Environmental toxicology expert witnesses may consult on pollutants, ecological systems, forensic toxicology, ecology, and related topics. In the news, the blue-green algae toxin microcystin has tainted the water in the Ohio counties of Lucas, Wood and Fulton. Gov. John Kasich declared a state of emergency and officials told residents not to drink or boil the water. It should only be used to bathe and wash hands. Consumption may cause nausea and impair liver function
The Ohio Environmental Protection Agency, website answers the questions:
What is a harmful algal bloom?
A harmful algal bloom (HAB) is a large growth of bacteria that can produce toxins. These toxins may affect the liver, nervous system and/or skin.
What causes HABs to form?
Some factors that can contribute to HABs include sunlight; low-water or low-flow conditions; calm water; warmer temperatures; and excess nutrients (phosphorus or nitrogen). The primary sources of nutrient pollution are runoff of fertilizers, animal manure, sewage treatment plant discharges, storm water runoff, car and power plant emissions and failing septic tanks. The State of Ohio is currently working on a statewide nutrient reduction strategy that will document ongoing nutrient reduction activities and identify areas where more work is needed.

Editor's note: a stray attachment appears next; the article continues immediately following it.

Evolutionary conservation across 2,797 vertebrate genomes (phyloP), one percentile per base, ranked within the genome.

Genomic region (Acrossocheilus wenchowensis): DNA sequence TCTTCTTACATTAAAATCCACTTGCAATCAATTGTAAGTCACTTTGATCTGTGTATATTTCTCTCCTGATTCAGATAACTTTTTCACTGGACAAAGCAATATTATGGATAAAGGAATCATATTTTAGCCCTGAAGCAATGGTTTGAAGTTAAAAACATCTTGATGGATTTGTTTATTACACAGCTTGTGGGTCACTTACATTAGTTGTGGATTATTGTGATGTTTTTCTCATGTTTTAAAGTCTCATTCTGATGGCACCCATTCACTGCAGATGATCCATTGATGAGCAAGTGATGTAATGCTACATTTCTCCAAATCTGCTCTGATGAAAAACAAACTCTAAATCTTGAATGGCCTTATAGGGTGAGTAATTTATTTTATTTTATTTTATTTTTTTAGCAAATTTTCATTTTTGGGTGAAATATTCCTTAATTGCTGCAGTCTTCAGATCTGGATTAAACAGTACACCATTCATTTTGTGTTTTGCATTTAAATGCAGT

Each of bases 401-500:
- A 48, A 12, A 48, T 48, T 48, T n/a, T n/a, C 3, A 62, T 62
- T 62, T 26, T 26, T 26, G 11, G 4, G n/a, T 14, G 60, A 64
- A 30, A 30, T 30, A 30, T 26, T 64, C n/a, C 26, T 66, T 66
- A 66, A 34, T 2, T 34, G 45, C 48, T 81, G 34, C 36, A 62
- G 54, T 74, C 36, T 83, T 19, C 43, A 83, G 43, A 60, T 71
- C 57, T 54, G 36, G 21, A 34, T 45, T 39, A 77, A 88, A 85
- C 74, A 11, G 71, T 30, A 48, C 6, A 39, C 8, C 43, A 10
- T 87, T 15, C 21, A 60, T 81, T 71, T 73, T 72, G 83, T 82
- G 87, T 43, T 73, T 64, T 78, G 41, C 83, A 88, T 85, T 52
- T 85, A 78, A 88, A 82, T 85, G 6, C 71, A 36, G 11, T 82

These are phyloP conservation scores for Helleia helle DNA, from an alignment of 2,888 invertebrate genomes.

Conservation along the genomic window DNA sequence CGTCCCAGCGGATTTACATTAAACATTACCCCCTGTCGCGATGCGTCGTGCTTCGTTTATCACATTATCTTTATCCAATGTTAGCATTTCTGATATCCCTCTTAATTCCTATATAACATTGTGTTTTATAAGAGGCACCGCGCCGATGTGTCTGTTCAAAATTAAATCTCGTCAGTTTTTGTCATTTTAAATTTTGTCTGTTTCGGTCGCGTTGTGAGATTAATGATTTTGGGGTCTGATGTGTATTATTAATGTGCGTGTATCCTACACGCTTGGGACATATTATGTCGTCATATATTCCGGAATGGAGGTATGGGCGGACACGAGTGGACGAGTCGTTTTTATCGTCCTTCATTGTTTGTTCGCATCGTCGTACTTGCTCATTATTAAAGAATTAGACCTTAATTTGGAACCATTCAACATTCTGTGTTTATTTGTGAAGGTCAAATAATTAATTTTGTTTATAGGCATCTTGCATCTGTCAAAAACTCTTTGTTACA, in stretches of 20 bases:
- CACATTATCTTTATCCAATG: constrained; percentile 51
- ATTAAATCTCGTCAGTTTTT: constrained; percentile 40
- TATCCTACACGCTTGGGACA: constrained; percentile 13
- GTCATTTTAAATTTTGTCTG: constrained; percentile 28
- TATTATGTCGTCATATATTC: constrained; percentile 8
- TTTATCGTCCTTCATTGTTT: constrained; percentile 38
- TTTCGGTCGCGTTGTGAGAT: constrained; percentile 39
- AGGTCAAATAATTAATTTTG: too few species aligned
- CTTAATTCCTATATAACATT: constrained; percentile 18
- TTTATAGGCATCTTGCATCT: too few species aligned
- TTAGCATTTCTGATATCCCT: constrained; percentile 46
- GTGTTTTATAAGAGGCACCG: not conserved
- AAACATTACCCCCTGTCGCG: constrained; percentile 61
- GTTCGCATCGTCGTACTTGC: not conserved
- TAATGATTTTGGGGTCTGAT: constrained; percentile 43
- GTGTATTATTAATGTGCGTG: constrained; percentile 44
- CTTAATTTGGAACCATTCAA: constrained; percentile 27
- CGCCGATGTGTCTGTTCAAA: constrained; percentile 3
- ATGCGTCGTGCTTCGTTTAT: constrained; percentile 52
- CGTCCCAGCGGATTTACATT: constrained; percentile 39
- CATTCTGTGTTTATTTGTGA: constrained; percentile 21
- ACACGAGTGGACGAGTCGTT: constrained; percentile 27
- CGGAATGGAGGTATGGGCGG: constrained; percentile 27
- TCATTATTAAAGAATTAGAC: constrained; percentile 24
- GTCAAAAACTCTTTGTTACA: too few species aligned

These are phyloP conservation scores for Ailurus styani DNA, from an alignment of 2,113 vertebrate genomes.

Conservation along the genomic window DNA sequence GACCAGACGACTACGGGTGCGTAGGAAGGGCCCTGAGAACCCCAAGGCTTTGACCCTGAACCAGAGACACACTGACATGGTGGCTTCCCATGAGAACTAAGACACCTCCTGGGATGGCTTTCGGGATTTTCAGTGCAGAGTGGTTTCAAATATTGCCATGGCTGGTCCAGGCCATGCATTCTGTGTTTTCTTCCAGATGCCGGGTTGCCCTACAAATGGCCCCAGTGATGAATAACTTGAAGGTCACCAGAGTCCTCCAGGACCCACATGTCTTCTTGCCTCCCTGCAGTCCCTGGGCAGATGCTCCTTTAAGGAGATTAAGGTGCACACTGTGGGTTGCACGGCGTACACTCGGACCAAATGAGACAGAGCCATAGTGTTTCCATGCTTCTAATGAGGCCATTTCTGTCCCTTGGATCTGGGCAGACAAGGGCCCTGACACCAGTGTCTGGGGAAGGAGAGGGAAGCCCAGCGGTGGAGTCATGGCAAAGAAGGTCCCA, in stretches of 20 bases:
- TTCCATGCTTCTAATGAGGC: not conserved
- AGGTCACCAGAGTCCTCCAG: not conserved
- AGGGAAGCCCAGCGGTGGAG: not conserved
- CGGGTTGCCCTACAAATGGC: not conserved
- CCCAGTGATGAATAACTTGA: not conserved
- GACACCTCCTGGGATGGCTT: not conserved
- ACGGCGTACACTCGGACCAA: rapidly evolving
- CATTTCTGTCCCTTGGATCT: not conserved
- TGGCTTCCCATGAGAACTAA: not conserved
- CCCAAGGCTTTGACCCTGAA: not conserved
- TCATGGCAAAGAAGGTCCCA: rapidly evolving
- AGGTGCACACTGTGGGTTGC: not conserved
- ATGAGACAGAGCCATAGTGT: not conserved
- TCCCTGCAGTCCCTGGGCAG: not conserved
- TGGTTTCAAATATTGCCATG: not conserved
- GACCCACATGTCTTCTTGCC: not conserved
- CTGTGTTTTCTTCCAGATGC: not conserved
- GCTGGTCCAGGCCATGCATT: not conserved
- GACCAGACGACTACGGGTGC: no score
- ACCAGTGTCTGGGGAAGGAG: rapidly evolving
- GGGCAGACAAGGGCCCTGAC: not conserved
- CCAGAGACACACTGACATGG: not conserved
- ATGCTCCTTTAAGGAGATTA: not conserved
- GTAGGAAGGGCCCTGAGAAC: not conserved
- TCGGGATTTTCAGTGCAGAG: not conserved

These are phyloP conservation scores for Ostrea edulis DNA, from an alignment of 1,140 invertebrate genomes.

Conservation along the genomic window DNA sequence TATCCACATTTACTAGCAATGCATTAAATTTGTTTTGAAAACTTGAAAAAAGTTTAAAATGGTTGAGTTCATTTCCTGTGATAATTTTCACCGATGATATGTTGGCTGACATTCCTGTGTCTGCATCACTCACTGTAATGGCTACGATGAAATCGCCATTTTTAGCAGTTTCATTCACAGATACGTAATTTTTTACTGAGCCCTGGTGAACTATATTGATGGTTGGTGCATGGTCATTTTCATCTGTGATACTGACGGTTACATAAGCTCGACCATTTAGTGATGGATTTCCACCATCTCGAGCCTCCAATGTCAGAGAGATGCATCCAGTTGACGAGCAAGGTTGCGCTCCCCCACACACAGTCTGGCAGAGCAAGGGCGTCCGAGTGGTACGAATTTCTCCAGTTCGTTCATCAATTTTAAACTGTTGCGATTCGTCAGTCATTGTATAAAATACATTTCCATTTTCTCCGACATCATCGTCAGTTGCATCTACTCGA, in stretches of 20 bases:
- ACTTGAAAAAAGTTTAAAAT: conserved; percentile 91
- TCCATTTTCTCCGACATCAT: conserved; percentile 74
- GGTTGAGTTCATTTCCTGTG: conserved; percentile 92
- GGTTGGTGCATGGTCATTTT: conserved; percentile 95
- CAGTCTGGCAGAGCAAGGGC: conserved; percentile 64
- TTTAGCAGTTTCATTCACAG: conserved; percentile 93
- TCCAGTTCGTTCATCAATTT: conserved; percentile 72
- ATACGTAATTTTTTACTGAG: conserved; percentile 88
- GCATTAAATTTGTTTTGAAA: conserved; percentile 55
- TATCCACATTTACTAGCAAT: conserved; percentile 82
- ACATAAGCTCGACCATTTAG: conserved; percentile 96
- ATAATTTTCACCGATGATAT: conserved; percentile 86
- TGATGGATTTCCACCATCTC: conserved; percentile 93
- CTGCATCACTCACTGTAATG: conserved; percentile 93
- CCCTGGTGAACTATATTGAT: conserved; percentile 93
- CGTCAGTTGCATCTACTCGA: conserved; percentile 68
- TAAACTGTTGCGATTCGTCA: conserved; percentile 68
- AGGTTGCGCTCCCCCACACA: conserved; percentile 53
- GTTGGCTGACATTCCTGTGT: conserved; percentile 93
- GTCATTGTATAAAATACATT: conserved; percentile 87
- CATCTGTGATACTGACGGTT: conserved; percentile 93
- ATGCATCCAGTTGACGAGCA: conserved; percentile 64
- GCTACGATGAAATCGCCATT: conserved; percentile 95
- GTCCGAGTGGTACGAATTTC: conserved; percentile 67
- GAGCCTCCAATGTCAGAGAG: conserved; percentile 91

How dangerous are HABs?
If you touch HABs, swallow water with HAB toxins or breathe in water droplets, you could get a rash, have an allergic reaction, get a stomach ache, or feel dizzy or light-headed. HABs also are toxic to pets.
Always look for HABs before going in the water. Check for HAB advisories. Ask the park manager if there has been a recent HAB because colorless toxins can still be in water.
How will I know if there is a HAB?
HABs have different colors and looks. Some colors are green, blue-green, brown, black, white, purple, red and black. They can look like film, crust or puff balls at the surface. They also may look like grass clippings or dots in the water. Some HABs look like spilled paint, pea soup, foam, wool, streaks or green cottage cheese curd.
What should I do if I see a HAB?
■Stay out of water that may have a HAB.
■Do not let your children or pets play in HAB debris on the shore.
■After swimming or wading in lake water, even where no HABs are visible, rinse off with fresh water as soon as possible.
■Never swallow any lake or river water, whether you see HABs or not.
■Do not let pets lick HAB material from their fur or eat HAB material.
■Do not drink or cook with lake water.
■See a doctor if you or your children might be ill from HAB toxins. If your pet appears ill, contact your veterinarian.